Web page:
9. Impact of heat treatment on Dirofilaria immitis antigen detection in shelter dogs

    Directory of Open Access Journals (Sweden)

    Brian A. DiGangi

    2017-11-01

    Full Text Available Abstract Background The diagnosis and management of canine heartworm disease is a growing concern for shelter veterinarians. Although the accuracy of commercial antigen test kits has been widely studied, recent reports have renewed interest in antigen blocking as a causative factor for false “no antigen detected” results. The objectives of this study were to determine the prevalence of false “no antigen detected” results in adult dogs entering shelters in northern, southern, and western regions of the country and to identify historical and clinical risk factors for such results. Methods Serum samples were evaluated for Dirofilaria immitis antigen using a commercially available point-of-care ELISA; samples in which no antigen was detected underwent a heat treatment protocol and repeat antigen testing. Whole blood samples underwent Knott testing to identify the presence of microfilariae. Historical and clinical findings were analyzed using exact logistic regression. Results A total of 616 samples were analyzed. Overall prevalence of positive antigen test results (prior to heat treatment was 7.3% and frequency of false “no antigen detected” results due to antigen blocking (ie, samples with no antigen detected prior to heat treatment and positive after heat treatment was 5.2%. Among dogs that had no detectable antigen on the initial tests, dogs that had microfilariae detected via modified Knott testing (OR = 32.30, p-value = 0.013 and dogs that previously received a heartworm preventive (OR = 3.81, p-value = 0.016 had greater odds of antigen blocking than dogs without these factors. Among dogs that were heartworm positive, those without microfilariae detected had greater odds of antigen blocking than dogs with this factor (OR = 11.84, p-value = 0.0005. Geographic region of origin was significantly associated with occurrence of antigen blocking (p = 0.0036; however, blocking occurred in all regions sizably contributing to

  10. Impact of heat treatment on Dirofilaria immitis antigen detection in shelter dogs.

    Science.gov (United States)

    DiGangi, Brian A; Dworkin, Carly; Stull, Jason W; O'Quin, Jeanette; Elser, Morgan; Marsh, Antoinette E; Groshong, Lesli; Wolfson, Wendy; Duhon, Brandy; Broaddus, Katie; Gingrich, Elise N; Swiniarski, Emily; Berliner, Elizabeth A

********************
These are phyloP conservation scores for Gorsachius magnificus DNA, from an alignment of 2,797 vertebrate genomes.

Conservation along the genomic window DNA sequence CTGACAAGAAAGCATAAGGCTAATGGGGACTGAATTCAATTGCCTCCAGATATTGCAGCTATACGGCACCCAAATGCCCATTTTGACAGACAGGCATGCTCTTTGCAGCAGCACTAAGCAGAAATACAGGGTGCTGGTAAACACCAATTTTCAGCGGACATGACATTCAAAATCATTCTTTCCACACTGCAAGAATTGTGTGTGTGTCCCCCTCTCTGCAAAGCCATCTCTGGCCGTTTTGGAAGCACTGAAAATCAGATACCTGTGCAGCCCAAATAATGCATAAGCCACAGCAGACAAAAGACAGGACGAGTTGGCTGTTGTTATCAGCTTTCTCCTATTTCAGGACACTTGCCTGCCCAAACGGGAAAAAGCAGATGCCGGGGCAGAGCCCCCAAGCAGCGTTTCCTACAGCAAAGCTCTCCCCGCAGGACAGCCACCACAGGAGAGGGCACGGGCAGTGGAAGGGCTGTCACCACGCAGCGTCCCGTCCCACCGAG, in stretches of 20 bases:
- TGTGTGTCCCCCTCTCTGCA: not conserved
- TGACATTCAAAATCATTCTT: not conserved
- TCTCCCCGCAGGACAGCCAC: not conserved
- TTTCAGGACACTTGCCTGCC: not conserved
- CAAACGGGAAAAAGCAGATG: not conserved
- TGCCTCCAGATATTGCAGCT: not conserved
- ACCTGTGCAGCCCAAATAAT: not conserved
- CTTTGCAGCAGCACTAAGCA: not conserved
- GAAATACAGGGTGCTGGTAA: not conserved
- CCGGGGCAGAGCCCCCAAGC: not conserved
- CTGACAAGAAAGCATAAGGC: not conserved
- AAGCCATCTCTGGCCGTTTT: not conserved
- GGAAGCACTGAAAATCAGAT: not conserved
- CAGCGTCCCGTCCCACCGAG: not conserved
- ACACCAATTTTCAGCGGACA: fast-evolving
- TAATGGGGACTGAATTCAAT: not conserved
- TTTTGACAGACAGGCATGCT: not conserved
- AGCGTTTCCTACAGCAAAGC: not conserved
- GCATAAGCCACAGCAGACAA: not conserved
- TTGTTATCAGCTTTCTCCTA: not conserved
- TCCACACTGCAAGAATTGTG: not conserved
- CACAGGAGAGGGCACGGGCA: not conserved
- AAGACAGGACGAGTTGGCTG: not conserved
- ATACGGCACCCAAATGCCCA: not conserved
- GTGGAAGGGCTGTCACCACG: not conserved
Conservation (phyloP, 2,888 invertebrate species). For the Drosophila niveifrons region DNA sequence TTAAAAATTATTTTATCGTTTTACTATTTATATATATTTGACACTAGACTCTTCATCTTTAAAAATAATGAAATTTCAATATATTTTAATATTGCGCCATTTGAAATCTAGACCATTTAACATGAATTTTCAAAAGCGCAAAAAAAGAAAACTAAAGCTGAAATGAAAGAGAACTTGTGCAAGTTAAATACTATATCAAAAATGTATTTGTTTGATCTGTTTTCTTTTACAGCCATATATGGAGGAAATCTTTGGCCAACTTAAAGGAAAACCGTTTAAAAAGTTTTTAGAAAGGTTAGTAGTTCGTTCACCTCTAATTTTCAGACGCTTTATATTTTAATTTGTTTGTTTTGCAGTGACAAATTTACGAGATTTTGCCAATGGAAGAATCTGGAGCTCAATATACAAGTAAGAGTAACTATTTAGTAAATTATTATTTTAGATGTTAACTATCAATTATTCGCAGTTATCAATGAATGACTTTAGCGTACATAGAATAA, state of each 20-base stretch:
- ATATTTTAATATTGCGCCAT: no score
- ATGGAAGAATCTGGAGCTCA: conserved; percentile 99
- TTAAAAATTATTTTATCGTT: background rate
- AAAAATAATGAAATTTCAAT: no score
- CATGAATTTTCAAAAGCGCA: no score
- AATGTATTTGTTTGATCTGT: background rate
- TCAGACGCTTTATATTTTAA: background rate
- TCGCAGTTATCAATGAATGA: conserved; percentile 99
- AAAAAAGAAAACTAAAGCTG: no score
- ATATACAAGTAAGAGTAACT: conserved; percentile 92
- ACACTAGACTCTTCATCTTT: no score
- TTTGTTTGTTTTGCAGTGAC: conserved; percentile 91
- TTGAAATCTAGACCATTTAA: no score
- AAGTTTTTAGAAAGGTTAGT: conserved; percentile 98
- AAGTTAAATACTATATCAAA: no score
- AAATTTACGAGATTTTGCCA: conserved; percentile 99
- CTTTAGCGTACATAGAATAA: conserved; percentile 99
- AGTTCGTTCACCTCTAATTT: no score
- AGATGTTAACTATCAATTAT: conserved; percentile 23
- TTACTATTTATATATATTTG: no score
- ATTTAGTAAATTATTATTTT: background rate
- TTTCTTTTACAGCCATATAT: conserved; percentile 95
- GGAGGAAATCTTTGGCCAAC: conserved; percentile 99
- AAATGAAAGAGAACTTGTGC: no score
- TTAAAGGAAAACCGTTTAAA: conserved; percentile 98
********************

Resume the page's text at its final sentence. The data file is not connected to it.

2017-11-09

    The diagnosis and management of canine heartworm disease is a growing concern for shelter veterinarians. Although the accuracy of commercial antigen test kits has been widely studied, recent reports have renewed interest in antigen blocking as a causative factor for false "no antigen detected" results. The objectives of this study were to determine the prevalence of false "no antigen detected" results in adult dogs entering shelters in northern, southern, and western regions of the country and to identify historical and clinical risk factors for such results. Serum samples were evaluated for Dirofilaria immitis antigen using a commercially available point-of-care ELISA; samples in which no antigen was detected underwent a heat treatment protocol and repeat antigen testing. Whole blood samples underwent Knott testing to identify the presence of microfilariae. Historical and clinical findings were analyzed using exact logistic regression. A total of 616 samples were analyzed. Overall prevalence of positive antigen test results (prior to heat treatment) was 7.3% and frequency of false "no antigen detected" results due to antigen blocking (ie, samples with no antigen detected prior to heat treatment and positive after heat treatment) was 5.2%. Among dogs that had no detectable antigen on the initial tests, dogs that had microfilariae detected via modified Knott testing (OR = 32.30, p-value = 0.013) and dogs that previously received a heartworm preventive (OR = 3.81, p-value = 0.016) had greater odds of antigen blocking than dogs without these factors. Among dogs that were heartworm positive, those without microfilariae detected had greater odds of antigen blocking than dogs with this factor (OR = 11.84, p-value = 0.0005). Geographic region of origin was significantly associated with occurrence of antigen blocking (p = 0.0036); however, blocking occurred in all regions sizably contributing to heartworm diagnoses. Of the 74 dogs found to be infected with

  11. Chloroquine inhibits accessory cell presentation of soluble natural and synthetic protein antigens

    DEFF Research Database (Denmark)

    Buus, S; Werdelin, O

    1984-01-01

    We have studied the in vitro effect of the lysosomotrophic agent, chloroquine, on the presentation of soluble protein antigens by guinea pig accessory cells. Chloroquine inhibited the capacity of antigen-pulsed accessory cells to stimulate proliferation in appropriately primed T cells. The effect...... was time- and dose-dependent. A brief treatment solely of the accessory cells with the drug compromised their ability to stimulate primed T cells in a subsequent culture provided the accessory cells were treated with chloroquine before their exposure to the antigen. These results suggest that chloroquine...... acts on an early event in the antigen handling by accessory cells. Chloroquine is a well known inhibitor of lysosomal proteolysis, and it is likely that its effect on antigen presentation is caused by an inhibition of antigen degradation....